Lucia Perillo grew up in the suburbs of New York City. She earned a BSc in wildlife management from McGill University in Montreal and worked for the U.S. Fish and Wildlife Service before earning an MA in English from Syracuse University. Perillo was the author of numerous collections of poetry, including Dangerous Life (1989), which won the Norma Farber Award from the Poetry Society of America; The Body Mutinies (1996), winner of the Kate Tufts prize from Claremont University; The Oldest Map with the Name America (1999); Luck is Luck (2005), a finalist for the L.A. Times Book Prize and won the Kingsley Tufts prize from Claremont University; Inseminating the Elephant (2009), a finalist for the Pulitzer Prize and winner of the Rebekah Johnson Bobbitt Prize from the Library of Congress; Spectrum of Possible Deaths (2012); and Time Will Clean the Carcass Bones: Selected and New Poems (2016).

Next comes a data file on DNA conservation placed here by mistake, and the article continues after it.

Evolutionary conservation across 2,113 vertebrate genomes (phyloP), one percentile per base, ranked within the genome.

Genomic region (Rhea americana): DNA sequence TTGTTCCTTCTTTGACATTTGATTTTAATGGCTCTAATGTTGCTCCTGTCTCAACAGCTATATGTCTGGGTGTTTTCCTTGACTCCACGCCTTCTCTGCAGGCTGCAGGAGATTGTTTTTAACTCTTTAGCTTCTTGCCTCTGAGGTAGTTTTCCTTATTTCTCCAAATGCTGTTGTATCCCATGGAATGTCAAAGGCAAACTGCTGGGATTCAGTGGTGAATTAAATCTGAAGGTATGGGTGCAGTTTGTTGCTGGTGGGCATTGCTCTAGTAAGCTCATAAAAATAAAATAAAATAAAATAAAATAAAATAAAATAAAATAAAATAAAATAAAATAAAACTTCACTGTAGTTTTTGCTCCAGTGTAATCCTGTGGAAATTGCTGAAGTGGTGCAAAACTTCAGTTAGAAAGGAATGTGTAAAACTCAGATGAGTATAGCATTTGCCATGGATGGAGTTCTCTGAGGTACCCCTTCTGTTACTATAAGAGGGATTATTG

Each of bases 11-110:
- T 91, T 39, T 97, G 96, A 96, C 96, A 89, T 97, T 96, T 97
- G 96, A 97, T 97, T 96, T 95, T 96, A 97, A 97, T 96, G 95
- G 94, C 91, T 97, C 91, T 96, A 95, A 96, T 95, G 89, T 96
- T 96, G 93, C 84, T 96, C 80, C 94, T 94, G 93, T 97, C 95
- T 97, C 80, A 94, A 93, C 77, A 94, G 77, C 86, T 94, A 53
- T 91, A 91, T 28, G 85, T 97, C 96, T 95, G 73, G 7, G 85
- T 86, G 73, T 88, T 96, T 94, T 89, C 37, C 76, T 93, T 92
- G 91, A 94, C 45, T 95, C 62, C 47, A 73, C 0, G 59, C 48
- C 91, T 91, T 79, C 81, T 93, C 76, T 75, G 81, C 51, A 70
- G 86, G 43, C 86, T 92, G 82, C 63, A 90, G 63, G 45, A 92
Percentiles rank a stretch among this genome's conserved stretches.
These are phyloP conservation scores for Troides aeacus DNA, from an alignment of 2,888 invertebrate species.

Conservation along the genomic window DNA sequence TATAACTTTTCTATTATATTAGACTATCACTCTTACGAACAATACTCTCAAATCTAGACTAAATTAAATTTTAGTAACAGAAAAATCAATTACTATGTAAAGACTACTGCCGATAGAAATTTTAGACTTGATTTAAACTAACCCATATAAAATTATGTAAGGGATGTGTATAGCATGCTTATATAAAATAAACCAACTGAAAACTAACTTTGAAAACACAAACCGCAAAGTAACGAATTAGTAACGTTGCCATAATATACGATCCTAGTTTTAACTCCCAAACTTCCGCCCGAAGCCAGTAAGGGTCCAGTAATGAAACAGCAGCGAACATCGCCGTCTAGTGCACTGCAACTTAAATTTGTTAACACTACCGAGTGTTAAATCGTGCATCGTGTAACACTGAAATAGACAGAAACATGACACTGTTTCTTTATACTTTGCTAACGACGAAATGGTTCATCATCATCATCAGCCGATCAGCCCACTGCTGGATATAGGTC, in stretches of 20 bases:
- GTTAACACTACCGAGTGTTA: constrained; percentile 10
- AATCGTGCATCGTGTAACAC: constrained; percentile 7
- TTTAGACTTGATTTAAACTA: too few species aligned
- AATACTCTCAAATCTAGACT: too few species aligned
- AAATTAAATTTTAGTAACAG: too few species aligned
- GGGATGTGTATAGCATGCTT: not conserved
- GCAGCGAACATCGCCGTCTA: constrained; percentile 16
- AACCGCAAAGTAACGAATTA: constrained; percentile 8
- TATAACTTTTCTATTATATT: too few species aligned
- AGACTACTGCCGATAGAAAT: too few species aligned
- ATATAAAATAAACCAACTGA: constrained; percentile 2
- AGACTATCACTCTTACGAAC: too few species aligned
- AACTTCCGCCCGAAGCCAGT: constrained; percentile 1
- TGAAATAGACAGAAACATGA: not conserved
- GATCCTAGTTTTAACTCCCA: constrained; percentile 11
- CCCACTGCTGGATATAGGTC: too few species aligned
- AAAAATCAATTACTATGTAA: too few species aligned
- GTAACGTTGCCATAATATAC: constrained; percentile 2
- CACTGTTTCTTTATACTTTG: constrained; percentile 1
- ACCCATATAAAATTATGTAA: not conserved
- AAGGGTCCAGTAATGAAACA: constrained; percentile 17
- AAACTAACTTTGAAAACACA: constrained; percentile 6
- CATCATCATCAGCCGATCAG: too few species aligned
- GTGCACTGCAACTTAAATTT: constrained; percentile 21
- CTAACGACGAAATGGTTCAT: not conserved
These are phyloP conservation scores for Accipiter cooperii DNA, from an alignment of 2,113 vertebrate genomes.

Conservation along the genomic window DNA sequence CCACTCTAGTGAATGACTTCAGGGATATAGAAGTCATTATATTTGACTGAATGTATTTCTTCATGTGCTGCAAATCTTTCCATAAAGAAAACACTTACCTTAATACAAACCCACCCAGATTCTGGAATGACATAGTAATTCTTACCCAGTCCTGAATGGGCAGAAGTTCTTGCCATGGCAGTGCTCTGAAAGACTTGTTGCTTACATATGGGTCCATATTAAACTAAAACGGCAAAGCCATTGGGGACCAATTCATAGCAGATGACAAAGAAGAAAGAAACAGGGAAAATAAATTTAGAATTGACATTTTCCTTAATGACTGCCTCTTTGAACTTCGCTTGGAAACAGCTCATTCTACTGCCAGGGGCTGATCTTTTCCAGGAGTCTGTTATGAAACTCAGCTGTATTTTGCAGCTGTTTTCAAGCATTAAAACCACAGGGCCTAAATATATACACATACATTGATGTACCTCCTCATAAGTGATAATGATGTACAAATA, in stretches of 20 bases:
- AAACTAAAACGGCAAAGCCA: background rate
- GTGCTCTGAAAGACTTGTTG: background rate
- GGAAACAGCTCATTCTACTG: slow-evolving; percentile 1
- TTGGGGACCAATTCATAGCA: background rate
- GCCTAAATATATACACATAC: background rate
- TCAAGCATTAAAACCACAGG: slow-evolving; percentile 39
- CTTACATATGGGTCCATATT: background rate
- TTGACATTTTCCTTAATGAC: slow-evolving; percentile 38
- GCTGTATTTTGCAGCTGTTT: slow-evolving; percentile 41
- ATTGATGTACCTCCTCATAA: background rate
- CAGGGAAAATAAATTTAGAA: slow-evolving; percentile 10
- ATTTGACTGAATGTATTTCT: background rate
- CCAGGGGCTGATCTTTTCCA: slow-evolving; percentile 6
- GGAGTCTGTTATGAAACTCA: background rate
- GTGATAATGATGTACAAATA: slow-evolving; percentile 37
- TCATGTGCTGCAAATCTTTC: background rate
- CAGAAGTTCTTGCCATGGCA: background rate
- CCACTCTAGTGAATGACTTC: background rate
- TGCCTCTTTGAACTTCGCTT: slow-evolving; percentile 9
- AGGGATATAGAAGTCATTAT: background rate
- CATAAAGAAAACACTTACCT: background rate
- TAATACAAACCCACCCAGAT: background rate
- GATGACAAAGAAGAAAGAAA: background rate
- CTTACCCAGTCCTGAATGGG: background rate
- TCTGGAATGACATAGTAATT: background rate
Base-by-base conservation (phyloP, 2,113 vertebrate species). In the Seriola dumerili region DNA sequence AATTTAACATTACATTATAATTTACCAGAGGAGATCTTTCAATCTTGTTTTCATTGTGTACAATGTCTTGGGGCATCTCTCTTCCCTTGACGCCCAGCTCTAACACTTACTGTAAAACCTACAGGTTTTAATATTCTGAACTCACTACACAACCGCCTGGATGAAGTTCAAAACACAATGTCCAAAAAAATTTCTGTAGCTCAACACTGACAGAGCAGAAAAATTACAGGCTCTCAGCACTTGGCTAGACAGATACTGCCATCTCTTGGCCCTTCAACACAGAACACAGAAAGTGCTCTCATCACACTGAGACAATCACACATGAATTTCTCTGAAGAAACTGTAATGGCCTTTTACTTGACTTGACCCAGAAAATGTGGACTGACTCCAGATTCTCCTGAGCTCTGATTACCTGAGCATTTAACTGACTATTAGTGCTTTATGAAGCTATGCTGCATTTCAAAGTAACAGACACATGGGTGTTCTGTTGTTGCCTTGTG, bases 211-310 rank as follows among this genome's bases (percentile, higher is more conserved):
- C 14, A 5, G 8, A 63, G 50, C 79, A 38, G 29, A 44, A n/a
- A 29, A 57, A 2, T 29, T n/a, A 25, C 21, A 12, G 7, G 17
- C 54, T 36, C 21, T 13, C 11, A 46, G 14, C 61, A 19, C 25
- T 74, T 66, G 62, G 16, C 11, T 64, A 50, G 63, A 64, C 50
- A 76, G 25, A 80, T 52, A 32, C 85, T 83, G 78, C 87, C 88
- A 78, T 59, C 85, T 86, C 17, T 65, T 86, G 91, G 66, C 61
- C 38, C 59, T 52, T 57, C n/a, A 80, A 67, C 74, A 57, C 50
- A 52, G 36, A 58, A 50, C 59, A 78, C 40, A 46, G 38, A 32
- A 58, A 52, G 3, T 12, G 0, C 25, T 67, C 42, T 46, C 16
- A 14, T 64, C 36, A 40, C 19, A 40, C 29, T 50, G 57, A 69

Perillo was diagnosed with multiple sclerosis when she was in her 30s. Her collection of essays, I've Heard the Vultures Singing (2005), is a clear-eyed and brazenly outspoken examination of her life as a person with disabilities. She also published a book of short stories, Happiness is a Chemical in the Brain (2012), a sharp-edged, witty testament to the ambivalence of emotions, the way they pull in directions that often cancel one another out or twist their subjects into knots.
Perillo taught at Syracuse University, Southern Illinois University, Saint Martin's University, and in the Warren Wilson MFA program. Perillo was awarded a prestigious MacArthur ‘genius’ grant in 2000. Perillo lived in Olympia, Washington, until her death in 2016.